Louis Riel’s descendant a 12-year MHC volunteer

Louis Riel Day in February is a day for Misericordia volunteer Janet Calvez, 74, to think about her great-great-great uncle, Louis Riel. The Métis leader and founder of Manitoba was not someone people thought about, or even spoke about, when Janet was a young girl growing up among other Riel descendants along the Seine River in St. Vital.
“When I was younger and went to school, it was a French Catholic school, we never brought up Louis Riel…he was not brought up at all, not even my family,” she says, explaining that the history of Riel being executed for treason in 1885 made him a taboo subject.
Things have changed since then, and today Janet is happy to see schools teaching young people about Riel and Manitobans taking pride in his legacy.
“It’s about time. It took a long time before people realized…I’m glad I lived long enough to see it change.”
Janet’s earliest memories among her Métis family include parties in homes along the Seine River—big parties with music and dancing. All adults played an instrument, she says, and as soon as a fiddle was heard a party was not far behind.
“These parties they had were hundreds of people. It would extend from one house to another house to another house, whenever there was a reason there would be parties, and it was all Riels.
When her mother, Denise Riel, passed away, Janet and her sister organized a party and 400 people showed up.
“All just the Riels from my three uncles (families), and it was the best. It lasted three days.”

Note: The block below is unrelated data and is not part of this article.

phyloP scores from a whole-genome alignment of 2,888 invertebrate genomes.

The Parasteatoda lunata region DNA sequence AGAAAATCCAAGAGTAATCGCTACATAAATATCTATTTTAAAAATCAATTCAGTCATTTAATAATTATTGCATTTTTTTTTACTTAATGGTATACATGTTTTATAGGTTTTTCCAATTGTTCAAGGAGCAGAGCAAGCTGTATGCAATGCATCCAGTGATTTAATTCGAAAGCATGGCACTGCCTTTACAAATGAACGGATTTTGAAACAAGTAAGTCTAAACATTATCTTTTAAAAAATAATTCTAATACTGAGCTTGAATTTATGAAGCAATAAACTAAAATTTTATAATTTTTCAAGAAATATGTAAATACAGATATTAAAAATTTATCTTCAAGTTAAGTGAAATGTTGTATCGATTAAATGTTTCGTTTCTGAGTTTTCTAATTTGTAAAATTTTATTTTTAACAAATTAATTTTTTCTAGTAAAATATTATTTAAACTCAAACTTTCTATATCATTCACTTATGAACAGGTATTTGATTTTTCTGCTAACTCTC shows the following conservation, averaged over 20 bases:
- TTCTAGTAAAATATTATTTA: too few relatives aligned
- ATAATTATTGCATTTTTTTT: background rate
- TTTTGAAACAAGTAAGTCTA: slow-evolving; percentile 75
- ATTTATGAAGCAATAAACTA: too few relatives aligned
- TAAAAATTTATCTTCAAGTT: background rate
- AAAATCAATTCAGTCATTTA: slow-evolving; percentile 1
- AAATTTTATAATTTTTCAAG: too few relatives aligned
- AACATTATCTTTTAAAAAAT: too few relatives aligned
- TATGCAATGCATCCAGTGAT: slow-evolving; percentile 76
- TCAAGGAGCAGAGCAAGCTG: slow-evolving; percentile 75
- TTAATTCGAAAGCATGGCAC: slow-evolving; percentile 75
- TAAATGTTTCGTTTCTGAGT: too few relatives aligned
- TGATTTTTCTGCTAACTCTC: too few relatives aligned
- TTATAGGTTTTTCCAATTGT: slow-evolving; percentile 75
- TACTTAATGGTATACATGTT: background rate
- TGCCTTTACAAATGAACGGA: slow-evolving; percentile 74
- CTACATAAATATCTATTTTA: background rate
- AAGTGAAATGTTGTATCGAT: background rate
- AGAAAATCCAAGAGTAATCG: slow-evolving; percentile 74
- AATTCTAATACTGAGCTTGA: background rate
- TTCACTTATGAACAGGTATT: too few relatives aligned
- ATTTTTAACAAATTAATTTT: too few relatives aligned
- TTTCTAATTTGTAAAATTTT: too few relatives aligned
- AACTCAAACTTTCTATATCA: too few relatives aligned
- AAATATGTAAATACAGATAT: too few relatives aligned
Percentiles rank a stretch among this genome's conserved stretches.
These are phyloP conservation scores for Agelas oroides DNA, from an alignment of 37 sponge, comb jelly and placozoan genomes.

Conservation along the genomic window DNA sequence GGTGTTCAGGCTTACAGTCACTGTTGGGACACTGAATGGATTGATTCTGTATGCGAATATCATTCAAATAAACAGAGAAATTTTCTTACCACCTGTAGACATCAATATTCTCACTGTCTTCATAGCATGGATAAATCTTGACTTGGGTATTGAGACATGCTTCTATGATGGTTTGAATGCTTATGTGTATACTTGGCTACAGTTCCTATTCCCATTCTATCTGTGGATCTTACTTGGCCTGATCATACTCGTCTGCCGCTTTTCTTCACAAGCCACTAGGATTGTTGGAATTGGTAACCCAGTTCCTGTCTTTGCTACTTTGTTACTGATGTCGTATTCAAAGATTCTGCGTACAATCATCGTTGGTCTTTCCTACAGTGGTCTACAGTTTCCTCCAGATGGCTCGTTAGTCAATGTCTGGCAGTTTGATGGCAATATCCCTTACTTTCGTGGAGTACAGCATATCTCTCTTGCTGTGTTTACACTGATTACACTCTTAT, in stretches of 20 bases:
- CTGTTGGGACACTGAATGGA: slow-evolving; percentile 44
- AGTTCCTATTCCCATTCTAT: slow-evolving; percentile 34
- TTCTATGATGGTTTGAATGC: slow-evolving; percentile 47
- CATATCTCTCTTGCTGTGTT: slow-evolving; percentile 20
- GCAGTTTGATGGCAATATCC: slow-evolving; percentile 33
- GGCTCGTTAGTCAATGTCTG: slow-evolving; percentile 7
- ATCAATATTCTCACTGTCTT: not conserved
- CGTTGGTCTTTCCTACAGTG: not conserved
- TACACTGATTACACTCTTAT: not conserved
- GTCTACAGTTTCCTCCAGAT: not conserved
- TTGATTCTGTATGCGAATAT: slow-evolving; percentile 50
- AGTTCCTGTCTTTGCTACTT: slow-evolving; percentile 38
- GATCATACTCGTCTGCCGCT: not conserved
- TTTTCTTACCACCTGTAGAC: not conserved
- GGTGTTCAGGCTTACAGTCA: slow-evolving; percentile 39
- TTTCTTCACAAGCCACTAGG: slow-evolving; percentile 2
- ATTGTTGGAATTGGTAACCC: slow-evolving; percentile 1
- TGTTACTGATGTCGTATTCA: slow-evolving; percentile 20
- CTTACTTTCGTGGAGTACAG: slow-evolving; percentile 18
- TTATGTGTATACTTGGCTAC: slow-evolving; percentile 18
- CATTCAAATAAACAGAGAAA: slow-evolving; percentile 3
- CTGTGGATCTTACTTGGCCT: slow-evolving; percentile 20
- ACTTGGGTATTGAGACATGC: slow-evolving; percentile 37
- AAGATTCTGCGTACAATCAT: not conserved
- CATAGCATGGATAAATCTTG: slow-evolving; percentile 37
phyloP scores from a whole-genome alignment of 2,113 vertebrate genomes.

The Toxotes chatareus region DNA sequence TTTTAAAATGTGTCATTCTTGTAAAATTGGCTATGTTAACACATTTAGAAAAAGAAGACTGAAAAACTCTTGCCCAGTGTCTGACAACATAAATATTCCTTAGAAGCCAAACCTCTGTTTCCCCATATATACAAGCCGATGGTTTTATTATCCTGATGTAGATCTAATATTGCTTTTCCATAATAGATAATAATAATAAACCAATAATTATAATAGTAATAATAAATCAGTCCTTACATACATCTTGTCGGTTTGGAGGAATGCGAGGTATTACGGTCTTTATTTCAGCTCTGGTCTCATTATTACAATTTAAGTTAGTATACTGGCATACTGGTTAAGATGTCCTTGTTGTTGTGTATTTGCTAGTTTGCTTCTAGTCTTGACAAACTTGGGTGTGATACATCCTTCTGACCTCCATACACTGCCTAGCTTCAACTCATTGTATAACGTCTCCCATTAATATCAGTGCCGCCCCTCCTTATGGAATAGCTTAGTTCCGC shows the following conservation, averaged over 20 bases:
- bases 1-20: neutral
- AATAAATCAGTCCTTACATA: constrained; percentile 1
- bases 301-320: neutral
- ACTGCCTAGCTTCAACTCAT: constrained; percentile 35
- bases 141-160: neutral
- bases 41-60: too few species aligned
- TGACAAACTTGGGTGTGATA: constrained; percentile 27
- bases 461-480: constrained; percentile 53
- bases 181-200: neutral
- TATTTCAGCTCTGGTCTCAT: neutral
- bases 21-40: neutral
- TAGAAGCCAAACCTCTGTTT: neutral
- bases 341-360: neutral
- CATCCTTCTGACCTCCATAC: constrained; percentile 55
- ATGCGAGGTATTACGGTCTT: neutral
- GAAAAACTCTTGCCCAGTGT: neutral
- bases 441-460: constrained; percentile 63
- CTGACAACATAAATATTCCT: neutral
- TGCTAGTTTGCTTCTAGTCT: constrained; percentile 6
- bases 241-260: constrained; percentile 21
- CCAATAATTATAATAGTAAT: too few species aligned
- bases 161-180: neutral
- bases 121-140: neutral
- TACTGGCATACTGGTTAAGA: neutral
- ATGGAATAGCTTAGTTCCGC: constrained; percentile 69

It could be said Janet inherited Riel’s ability to inspire. When she married her husband, Henry, he was an amputee, having lost a leg to a disease in childhood, and she was very athletic.
“I was into sports, I loved sports, and then, when we got married, I said, ‘there’s no reason why you can’t ski.’”
She went with him to get a skiing prosthesis and they ended up skiing at Banff together.
Janet joined Misericordia as a volunteer 12 years ago after she retired from an almost 40-year career as a hair stylist. She delivered and read mail and newspapers to residents in the Cornish building for most of her time here, but since the pandemic she has been an Entry Ambassador—greeting visitors and helping them find their way. It’s allowed her to continue being athletic, she says, having clocked 12,000 steps on a borrowed Fitbit during one shift.
Family is a source of pride for Janet and has always been a big part of her life. Today, as a Misericordia volunteer, the tradition continues.
“Misericordia is a family, like, that’s the only way to describe it…I love Misericordia.”


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